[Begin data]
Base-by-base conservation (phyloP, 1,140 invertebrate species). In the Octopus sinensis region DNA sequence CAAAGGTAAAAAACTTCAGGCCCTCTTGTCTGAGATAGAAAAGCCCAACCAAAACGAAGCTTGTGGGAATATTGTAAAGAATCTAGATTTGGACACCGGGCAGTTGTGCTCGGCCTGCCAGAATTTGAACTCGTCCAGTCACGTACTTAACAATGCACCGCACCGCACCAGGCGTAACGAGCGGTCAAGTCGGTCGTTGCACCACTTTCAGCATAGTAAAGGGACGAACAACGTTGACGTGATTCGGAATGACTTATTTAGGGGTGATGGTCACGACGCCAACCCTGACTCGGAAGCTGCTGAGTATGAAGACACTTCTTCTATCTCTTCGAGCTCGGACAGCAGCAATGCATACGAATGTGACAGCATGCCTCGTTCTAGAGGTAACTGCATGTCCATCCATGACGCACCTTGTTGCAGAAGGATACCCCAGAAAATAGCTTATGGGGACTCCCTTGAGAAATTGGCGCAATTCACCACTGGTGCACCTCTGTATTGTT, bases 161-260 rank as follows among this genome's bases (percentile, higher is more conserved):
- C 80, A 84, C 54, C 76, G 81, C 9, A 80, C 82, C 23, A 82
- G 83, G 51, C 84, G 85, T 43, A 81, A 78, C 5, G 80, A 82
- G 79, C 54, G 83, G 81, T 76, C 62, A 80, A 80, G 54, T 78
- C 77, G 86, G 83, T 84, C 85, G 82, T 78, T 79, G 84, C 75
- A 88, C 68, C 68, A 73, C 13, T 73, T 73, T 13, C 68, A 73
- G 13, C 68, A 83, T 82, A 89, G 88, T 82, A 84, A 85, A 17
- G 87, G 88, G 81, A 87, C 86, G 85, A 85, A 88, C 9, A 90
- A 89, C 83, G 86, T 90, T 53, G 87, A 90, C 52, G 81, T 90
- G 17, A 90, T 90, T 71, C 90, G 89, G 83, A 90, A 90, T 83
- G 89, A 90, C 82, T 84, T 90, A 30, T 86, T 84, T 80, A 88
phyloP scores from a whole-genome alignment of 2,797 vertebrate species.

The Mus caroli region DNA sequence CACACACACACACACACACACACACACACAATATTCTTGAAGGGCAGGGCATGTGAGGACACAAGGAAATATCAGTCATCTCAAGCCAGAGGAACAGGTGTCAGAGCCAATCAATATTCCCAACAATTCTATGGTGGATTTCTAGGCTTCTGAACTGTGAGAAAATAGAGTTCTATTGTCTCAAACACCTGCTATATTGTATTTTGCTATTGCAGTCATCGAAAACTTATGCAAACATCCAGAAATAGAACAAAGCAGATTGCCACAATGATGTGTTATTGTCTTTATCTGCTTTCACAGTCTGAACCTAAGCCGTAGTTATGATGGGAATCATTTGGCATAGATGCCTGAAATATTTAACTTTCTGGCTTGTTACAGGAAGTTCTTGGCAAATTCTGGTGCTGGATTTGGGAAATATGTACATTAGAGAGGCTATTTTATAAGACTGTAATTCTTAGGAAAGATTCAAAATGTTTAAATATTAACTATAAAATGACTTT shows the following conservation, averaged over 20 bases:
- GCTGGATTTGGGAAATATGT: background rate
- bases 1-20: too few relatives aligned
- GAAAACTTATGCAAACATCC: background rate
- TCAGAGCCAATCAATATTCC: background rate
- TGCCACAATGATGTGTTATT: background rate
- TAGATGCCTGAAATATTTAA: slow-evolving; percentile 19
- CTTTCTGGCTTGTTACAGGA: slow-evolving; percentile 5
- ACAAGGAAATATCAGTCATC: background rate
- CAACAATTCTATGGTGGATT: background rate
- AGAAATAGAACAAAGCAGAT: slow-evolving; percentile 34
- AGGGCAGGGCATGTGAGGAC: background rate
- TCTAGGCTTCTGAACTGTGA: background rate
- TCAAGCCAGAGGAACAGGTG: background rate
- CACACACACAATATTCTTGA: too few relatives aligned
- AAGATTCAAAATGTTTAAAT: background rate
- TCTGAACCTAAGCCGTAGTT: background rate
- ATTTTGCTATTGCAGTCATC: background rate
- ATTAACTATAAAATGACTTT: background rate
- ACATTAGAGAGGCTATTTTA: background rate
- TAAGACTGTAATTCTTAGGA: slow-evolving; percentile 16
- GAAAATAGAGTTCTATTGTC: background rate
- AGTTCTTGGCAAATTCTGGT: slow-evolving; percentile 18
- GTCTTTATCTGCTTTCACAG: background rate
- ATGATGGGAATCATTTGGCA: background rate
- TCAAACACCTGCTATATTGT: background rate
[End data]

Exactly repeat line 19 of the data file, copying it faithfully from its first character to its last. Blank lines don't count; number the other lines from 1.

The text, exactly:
- TAGATGCCTGAAATATTTAA: slow-evolving; percentile 19